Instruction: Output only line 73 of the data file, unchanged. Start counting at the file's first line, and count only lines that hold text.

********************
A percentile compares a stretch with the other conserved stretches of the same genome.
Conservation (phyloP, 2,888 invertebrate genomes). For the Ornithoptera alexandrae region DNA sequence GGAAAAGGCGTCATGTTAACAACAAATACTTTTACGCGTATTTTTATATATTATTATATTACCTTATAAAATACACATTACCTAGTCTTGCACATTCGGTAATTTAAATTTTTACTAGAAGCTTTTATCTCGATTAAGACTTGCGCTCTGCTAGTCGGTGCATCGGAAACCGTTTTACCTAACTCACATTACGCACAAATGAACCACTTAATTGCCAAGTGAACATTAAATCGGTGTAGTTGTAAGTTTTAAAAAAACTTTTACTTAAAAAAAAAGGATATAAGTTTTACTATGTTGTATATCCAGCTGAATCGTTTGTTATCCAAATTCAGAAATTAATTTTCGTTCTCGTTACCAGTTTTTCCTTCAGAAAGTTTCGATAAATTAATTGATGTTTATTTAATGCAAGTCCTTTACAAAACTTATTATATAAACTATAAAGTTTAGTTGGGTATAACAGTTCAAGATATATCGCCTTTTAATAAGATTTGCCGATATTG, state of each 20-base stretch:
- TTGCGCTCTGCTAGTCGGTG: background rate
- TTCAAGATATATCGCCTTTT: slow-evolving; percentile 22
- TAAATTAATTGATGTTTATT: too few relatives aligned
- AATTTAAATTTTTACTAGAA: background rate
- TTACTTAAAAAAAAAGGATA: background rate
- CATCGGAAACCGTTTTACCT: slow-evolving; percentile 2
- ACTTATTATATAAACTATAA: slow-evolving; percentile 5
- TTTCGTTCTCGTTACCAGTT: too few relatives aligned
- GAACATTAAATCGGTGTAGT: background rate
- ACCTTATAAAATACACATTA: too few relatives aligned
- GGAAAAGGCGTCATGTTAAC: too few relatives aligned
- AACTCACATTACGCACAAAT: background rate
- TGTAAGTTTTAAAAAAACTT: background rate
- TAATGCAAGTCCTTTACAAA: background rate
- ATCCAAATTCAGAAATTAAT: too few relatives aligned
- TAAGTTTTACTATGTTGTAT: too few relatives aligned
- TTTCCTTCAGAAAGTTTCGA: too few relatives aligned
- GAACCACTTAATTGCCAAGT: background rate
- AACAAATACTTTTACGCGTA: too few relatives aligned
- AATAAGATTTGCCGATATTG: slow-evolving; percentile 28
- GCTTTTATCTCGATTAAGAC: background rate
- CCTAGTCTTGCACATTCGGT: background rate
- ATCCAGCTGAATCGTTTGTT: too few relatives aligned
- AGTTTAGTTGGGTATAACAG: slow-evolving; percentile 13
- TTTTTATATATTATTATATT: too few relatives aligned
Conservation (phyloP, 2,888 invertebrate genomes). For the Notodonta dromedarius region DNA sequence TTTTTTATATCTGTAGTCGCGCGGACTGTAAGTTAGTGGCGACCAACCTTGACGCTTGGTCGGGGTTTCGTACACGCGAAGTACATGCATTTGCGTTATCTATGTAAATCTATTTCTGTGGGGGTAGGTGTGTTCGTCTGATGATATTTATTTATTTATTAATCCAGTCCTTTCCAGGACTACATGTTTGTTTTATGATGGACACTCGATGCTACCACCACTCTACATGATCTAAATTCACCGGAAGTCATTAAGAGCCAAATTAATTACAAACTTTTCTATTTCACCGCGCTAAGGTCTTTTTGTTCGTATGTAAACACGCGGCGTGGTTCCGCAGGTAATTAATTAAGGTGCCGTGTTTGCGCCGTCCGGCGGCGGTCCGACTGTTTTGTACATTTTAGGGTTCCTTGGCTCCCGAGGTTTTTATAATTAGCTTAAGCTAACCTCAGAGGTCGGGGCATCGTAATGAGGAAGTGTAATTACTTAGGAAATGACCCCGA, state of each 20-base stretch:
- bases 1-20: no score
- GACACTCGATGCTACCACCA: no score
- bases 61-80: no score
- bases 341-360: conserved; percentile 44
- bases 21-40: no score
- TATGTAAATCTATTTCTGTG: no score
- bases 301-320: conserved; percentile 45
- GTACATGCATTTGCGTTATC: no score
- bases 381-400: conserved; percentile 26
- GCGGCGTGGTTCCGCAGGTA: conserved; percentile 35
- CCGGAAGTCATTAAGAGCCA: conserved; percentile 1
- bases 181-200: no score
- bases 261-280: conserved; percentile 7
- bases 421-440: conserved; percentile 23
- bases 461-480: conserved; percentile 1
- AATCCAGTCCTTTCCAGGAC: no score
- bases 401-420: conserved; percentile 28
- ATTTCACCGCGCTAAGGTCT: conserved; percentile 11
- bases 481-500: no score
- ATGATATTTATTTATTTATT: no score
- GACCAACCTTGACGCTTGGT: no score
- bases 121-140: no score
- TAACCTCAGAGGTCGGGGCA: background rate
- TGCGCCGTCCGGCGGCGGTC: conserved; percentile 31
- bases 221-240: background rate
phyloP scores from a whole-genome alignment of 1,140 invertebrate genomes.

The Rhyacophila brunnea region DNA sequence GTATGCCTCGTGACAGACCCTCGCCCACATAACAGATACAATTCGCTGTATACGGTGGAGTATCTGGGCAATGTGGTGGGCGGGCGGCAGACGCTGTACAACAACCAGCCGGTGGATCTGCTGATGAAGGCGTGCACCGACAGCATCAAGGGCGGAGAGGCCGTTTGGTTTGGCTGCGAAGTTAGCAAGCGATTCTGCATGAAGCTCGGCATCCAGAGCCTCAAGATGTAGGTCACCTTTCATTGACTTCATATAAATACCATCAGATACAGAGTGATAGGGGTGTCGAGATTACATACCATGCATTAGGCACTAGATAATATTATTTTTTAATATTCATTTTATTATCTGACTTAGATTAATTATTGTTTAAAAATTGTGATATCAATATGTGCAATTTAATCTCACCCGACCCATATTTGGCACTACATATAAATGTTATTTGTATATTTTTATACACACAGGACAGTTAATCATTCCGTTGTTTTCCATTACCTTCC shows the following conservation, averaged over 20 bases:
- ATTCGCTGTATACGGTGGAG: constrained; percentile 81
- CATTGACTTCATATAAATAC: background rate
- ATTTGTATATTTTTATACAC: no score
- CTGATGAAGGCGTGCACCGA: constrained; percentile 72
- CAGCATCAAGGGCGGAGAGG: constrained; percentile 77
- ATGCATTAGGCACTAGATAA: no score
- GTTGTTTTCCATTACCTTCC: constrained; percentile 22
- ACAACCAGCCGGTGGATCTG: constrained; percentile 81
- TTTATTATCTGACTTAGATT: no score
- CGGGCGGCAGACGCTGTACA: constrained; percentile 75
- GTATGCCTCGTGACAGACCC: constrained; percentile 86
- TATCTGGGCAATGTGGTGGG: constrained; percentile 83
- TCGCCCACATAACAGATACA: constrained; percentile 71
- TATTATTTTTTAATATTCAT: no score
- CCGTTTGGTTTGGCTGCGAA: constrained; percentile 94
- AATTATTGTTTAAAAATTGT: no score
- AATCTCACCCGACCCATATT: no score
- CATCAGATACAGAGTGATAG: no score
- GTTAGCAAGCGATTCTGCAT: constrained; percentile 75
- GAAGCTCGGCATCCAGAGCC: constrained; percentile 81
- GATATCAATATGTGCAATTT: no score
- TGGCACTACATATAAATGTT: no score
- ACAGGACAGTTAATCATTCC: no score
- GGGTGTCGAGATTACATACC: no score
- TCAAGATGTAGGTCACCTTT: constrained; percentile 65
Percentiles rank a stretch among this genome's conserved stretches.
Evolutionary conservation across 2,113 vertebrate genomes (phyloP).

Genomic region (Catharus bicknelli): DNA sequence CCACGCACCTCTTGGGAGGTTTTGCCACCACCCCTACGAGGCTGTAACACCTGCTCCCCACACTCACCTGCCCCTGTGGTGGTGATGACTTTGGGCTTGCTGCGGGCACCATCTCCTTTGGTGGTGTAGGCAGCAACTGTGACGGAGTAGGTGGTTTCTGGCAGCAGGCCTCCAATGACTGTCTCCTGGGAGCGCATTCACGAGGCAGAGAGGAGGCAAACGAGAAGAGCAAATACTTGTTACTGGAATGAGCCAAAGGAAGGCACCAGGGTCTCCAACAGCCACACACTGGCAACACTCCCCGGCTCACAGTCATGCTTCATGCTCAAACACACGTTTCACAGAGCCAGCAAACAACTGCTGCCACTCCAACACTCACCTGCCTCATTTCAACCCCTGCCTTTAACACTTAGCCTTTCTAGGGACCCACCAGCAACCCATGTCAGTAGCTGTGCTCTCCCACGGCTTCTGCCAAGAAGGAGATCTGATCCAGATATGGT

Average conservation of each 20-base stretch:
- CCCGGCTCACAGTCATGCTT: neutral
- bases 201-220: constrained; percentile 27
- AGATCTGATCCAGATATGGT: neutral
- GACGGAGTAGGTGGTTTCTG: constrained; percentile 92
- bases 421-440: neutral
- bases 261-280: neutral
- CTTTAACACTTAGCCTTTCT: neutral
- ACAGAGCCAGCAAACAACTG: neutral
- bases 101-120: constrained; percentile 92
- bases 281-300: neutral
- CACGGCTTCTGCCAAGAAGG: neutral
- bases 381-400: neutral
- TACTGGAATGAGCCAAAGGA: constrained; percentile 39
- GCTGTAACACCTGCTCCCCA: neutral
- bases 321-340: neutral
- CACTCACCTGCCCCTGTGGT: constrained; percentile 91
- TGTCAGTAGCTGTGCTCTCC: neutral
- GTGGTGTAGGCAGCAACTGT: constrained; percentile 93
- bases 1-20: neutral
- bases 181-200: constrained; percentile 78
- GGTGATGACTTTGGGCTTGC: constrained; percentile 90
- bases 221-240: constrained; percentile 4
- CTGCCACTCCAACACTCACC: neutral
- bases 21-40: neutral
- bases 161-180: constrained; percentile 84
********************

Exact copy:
- CATCAGATACAGAGTGATAG: no score